Officer residents embrace multigenerational living

Stefan De Silva, 33, has started to build his new home in Officer and said it was the “perfect opportunity” to spend more time with this father and offer an affordable way of life for him.

By Jessica Anstice

More homes than ever in Cardinia Shire right now have multiple generations under one roof.

Housing affordability and an aging population is seeing housing norms evolve as an increasing number of residents move towards multigenerational living arrangements.

Stefan De Silva, 33, has started to build his new home in Officer and said it was the “perfect opportunity” to spend more time with this father and offer an affordable way of life for him.

“There are a lot of reasons we’ve decided to live together but the main one is that he’s been renting for more than 20 years and I want to be able to provide him with a place to call home as he gets older,” Mr De Silva said.

“The home I’ve purchased is a four-bedroom, two-bathroom home with a living area and a theatre room − this set up will be perfect for us to find our own space and privacy within the house.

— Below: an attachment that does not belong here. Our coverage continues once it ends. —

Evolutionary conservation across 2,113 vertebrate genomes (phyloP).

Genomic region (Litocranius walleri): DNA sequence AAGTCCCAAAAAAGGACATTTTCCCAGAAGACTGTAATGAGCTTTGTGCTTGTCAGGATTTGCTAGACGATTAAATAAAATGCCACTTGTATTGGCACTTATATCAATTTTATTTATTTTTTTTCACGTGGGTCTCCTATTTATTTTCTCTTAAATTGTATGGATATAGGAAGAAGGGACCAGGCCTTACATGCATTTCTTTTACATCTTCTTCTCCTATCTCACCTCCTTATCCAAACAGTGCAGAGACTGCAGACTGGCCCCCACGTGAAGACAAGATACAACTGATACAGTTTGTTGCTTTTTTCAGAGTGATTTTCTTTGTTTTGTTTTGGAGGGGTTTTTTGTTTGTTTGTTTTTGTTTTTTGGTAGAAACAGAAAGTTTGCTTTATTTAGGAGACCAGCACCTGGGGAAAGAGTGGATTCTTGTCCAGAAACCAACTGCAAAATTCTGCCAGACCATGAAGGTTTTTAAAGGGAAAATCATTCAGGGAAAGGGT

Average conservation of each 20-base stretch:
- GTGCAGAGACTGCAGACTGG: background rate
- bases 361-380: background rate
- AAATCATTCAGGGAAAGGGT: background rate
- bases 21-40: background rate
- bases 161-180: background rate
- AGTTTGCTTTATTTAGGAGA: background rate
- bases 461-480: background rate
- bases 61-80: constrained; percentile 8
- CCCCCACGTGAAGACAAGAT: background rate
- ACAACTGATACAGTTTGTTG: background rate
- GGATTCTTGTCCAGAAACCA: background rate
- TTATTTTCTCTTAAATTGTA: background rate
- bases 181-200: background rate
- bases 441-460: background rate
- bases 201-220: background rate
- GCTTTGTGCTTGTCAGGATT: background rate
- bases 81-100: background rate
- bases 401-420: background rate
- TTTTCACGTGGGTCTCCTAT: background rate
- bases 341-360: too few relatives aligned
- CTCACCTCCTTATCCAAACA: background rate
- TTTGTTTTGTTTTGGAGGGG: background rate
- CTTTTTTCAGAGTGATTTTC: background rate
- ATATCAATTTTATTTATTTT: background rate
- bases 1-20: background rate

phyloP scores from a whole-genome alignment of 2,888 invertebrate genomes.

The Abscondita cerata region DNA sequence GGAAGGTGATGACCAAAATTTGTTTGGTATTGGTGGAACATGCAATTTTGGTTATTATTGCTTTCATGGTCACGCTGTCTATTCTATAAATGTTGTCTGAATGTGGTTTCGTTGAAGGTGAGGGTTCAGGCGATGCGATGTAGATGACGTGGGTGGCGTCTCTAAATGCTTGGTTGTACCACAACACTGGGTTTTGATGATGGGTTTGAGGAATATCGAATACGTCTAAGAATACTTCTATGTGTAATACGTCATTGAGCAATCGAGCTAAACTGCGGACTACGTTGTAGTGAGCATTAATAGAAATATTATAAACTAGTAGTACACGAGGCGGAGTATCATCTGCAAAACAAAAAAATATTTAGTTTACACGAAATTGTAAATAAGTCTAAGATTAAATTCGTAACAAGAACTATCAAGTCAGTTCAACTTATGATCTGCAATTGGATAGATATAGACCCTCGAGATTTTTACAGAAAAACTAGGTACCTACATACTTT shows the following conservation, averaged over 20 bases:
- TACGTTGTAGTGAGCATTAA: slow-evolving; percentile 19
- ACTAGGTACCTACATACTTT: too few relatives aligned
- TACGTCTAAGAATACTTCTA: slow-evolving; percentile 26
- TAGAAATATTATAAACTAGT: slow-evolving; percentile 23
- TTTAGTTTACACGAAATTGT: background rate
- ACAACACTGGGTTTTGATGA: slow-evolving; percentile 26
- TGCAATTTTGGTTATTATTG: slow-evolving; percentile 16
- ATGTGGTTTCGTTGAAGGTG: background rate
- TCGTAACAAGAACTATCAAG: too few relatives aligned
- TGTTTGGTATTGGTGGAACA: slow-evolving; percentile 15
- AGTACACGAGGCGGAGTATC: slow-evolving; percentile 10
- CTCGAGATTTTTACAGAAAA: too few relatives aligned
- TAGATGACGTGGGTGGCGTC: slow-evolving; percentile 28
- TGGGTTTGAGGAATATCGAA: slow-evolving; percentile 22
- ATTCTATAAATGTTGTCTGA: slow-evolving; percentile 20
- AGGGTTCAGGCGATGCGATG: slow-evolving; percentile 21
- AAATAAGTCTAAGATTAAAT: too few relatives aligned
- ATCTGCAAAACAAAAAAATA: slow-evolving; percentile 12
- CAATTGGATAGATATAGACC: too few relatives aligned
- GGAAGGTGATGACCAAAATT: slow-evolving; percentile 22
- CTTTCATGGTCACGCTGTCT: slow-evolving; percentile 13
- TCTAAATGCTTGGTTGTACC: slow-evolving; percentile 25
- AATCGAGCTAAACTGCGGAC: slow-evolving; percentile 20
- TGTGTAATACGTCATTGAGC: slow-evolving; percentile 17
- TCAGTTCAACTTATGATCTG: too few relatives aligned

“The added benefit of living at Hillstowe estate with my father is that we’re within a community, which is very important to us as Sri Lankans. It means there will be lots of people for us to get know as we value being part of a community.”

The most recent Australian Bureau of Statistics research has projected that up to 904,600 Australians will be living in a multigenerational home in 2041, with the last recorded data indicating 592,600 were in this living arrangement in 2016.

AVID Property Group general manager Peter Vlitas said home buyers are increasingly searching for multigenerational living options and AVID has seen an emerging trend of residents planning to live with other adult family members.

“Families are looking to grow into their homes and have space to accommodate for parents, children and even extended family members, we’ve noticed this from purchasers buying our larger blocks of land, particularly in stage one at Hillstowe,” Mr Vlitas said.

“It’s interesting to see that our traditional family homes are veering towards a new trend that once existed, and still does in many other cultures.

“Masterplanned communities that allow buyers to choose a builder and their home design puts them in a good position to find alternative ways of living like this.”

 

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